5. I’m a soon-to-be homeschool mom who was raised as an evangelical (with several years of strict fundamentalism thrown in the middle), and I’d now describe myself as a progressive Christian (episcopalian, which for some large group of people probably means “not a Christian). One thing I’ve gained from reading this site is that we should not be involved in Christian homeschool group at all. A few people I’ve talked to have said the Christian groups are fine (just ignore the conservatives), but it sounds like it really isn’t fine at all. Thankfully, there’s several secular groups in our area, although I’m not sure about the overlap with the Christian group.

    • I’m not sure how homeschool groups are in the states today (since I graduated a few years ago now). But in my western homeschool group overseas, the majority were not religious fundamentalists. It just seems lonely not to participate in a group at all, and I saw that as the author of this article. If you decide not to join a christian homeschool group, at least consider other homeschool groups or other social groups to be apart of.

  6. Karen,

    It is certainly a point to be considered. It is nice that you have secular options, but many areas do not.

    If you visit a co-op (they all have visitation days for prospective members), I believe you will determine pretty quickly if it is a “right fit”.

    Keep in mind, too, that just having the title “Christian” should not indicate fundamentalist (although I know this has become a problem in our country). There are very reasonable Christian women out there who you probably have more in common with than you have differences.

    The great thing about homeschooling is that you have choices!

    Good luck.

    • yea that’s very true, too. I’m sure it varies from homeschool group to homeschool. As I said, the fundamentalists in our homeschool group spoke louder than the non-fundamentalists. Anyone who was not evangelical was not allowed in (CAtholics weren’t allowed in either). I just keep thinking that surely things are changing…but then, so many of our parents aren’t through raising children yet.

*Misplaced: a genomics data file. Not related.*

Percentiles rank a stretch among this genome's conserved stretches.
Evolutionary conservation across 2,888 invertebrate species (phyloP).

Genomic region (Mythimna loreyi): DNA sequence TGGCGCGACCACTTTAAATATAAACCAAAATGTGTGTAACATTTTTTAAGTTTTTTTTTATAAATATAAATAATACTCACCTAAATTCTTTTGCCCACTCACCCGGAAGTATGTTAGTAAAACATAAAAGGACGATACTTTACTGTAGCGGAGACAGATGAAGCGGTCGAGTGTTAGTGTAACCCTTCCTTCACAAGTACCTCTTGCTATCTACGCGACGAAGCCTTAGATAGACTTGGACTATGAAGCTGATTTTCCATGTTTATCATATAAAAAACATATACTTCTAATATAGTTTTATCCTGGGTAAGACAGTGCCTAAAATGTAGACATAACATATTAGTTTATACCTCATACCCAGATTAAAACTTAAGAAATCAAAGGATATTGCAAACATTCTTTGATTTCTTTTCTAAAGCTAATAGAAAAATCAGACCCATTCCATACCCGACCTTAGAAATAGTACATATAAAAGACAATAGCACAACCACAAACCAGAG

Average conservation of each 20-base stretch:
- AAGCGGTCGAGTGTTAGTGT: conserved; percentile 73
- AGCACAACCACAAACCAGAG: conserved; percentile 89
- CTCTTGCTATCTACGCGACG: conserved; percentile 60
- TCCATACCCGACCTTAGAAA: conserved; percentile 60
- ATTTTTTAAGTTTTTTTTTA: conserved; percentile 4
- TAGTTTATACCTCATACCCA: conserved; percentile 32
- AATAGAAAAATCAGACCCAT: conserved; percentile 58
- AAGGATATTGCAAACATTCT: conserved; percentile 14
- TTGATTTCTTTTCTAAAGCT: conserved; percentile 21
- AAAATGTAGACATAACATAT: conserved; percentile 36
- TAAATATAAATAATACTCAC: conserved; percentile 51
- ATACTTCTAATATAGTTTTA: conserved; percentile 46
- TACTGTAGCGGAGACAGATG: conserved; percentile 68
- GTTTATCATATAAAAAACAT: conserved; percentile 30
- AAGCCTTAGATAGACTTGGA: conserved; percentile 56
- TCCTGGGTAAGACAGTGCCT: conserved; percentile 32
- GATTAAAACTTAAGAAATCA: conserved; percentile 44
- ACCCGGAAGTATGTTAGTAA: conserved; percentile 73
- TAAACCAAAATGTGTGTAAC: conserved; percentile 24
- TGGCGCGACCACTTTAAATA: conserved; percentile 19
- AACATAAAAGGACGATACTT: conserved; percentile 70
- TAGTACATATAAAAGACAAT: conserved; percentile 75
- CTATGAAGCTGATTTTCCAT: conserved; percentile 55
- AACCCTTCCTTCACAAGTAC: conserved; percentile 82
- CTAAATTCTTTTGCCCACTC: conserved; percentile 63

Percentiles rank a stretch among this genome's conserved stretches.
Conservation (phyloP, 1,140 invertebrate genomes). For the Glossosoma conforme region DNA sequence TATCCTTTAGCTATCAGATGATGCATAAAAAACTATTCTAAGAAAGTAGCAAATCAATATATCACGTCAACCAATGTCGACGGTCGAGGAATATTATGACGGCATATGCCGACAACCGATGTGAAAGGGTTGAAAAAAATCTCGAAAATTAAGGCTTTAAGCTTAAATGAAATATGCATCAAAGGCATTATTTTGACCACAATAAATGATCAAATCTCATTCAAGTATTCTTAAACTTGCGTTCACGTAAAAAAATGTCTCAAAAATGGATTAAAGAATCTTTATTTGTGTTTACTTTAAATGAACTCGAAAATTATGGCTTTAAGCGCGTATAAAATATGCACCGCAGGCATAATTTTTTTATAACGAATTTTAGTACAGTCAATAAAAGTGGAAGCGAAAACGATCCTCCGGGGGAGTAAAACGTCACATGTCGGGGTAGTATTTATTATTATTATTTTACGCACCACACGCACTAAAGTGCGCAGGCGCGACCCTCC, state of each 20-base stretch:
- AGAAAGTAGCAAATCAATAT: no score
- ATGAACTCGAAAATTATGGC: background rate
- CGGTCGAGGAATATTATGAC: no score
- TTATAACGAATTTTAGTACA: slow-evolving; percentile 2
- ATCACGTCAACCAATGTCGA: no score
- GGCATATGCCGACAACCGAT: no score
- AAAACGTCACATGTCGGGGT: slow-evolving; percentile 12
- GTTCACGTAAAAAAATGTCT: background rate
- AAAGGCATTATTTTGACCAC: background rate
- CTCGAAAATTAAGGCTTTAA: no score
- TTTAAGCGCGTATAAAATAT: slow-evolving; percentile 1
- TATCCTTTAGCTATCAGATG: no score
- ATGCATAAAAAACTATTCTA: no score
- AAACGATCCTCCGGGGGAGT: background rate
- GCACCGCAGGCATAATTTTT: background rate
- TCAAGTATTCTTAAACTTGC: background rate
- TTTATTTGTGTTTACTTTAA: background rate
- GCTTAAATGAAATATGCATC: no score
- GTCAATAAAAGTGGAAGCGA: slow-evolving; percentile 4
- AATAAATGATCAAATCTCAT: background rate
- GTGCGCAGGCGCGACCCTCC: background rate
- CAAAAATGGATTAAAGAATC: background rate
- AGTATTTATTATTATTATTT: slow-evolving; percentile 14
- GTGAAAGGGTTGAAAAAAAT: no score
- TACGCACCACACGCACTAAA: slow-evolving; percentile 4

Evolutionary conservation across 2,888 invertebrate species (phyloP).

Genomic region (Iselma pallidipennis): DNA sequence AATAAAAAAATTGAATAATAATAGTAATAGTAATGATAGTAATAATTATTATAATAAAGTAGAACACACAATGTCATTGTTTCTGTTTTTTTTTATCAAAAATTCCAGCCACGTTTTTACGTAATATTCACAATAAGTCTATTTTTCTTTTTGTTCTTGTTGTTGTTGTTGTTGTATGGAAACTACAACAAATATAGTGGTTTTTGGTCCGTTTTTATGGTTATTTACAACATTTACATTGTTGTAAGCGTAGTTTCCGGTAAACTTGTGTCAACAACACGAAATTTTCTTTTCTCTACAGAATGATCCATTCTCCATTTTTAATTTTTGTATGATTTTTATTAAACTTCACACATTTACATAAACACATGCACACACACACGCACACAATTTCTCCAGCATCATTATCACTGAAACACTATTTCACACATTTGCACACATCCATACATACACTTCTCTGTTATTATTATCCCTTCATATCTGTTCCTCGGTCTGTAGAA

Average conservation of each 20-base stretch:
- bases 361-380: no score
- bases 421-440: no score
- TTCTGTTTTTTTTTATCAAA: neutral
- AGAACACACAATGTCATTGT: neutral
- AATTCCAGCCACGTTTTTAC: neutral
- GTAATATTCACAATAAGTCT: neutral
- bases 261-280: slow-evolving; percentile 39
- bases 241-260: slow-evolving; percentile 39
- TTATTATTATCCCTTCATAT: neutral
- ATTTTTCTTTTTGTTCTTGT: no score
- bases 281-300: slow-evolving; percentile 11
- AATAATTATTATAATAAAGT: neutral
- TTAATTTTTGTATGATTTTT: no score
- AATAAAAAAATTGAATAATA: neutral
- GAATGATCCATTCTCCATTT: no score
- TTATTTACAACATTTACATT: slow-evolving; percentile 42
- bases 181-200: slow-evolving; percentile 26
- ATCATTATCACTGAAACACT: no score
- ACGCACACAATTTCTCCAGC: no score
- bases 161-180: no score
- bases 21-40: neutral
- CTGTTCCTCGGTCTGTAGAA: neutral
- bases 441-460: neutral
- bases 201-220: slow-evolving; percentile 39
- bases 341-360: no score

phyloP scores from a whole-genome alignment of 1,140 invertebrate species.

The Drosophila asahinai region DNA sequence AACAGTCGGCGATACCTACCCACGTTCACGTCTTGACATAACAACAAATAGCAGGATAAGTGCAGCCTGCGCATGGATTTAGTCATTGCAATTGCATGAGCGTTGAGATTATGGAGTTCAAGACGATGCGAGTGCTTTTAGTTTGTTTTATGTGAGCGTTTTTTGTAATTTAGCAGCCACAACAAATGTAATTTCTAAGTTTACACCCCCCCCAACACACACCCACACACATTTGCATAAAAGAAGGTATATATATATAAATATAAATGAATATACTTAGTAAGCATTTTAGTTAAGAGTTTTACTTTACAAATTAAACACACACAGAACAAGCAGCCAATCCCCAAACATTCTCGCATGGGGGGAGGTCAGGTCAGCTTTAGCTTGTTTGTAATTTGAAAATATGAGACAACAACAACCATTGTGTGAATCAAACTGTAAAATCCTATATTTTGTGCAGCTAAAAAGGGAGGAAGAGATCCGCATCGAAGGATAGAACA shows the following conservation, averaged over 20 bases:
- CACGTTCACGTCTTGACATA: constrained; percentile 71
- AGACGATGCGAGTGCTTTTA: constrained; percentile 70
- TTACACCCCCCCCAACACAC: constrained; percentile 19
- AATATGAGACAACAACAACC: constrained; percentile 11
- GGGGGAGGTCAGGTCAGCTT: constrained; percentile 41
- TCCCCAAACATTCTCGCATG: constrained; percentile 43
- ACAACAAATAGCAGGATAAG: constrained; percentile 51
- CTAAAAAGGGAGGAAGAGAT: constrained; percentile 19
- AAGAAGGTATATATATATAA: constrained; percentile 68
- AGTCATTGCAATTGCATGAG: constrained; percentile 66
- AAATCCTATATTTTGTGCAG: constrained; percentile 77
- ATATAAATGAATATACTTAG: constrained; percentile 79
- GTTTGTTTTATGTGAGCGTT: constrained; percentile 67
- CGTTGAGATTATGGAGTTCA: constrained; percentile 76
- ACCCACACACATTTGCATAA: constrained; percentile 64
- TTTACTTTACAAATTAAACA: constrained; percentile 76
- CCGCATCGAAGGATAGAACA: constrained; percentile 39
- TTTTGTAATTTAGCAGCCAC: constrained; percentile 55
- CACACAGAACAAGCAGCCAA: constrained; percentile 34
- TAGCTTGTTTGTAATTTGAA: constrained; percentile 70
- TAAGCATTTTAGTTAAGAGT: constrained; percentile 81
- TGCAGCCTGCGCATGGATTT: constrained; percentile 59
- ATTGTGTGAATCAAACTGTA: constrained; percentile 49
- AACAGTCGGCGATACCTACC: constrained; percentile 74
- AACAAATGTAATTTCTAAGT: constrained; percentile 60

7. I’m always learning from you, Lana.
    I keep wanting to say, HEY, there are LOTS of great homeschoolers out here! But I see, now that that doesn’t really matter. What matters is that there are many homeschoolers in the pink zone out here.

    And that is what is wrong with homeschooling.

  8. Sigh but you are still ignoring the secular homeschoolers. Some of us aren’t even Christians and it is very tiresome to be lumped as “Christian”/”Religious” just because you homeschool

    Luckily I was able to join an Inclusive group and we were able to keep the “religious” nonsense out of our homeschool group. Although I have to admit the Fundamentalist Christians were very tiresome trying to infiltrate the group and force their views on the rest of us. They usually left in a huff when they realized that wasn’t allowed.

    • You might enjoy this article, where I discuss some of the major ideological differences Unschooling and Christian homeschooling:
      https://homeschoolersanonymous.wordpress.com/2013/04/23/home-education-ideologies-and-literature-review-part-1/

      One of the biggest problems in breaking down the demographics of homeschooling is that statistics vary wildly in their methodology. Nevertheless, conservative Christian homeschooling is always the largest sub-section of homeschooling in the only studies that exist. Many scholars have written about how the exclusives have achieved great organizational success compared to the less hierarchical inclusive groups.

    • I did say “Christian” homeschoolers in my article to tell that I was, indeed, talking about Christian homeschool groups. I didn’t grow up secular and am totally not in that movement.

  9. I homeschooled in the 90s and I still homeschool my kids. We do not have a quiverfull, just 4, and there will not be anymore than that. We homeschooled for religious reasons, just not Christian reasons. Talk about a minority–a Jewish homeschooler, in the south, in the 90s. We do not believe in creationism, my kids wore almost what they wanted, and I remember editing tons of homeschool curriculum and crossing out everything pertaining to Jesus and the new testiment. My kids were well behaved in and out of public (except for one kid.) The reason we homeschooled was mostly due to the over Christian content of the public school material and that is why I say we homeschooed for religious reasons. Unlike those who joined the “movement” Jewish homeschoolers always remain in the minority, and in smaller communities are on the outside looking in. FYI – I am a product of public school and there was plenty of over control of parents and having sweet and bittersweet in each hand. That is part of life.

  10. All homeschooling is odd at best and quite antisocial. I feel for the kids whose paranoid, fearful parents subject them to that goofy nonsense.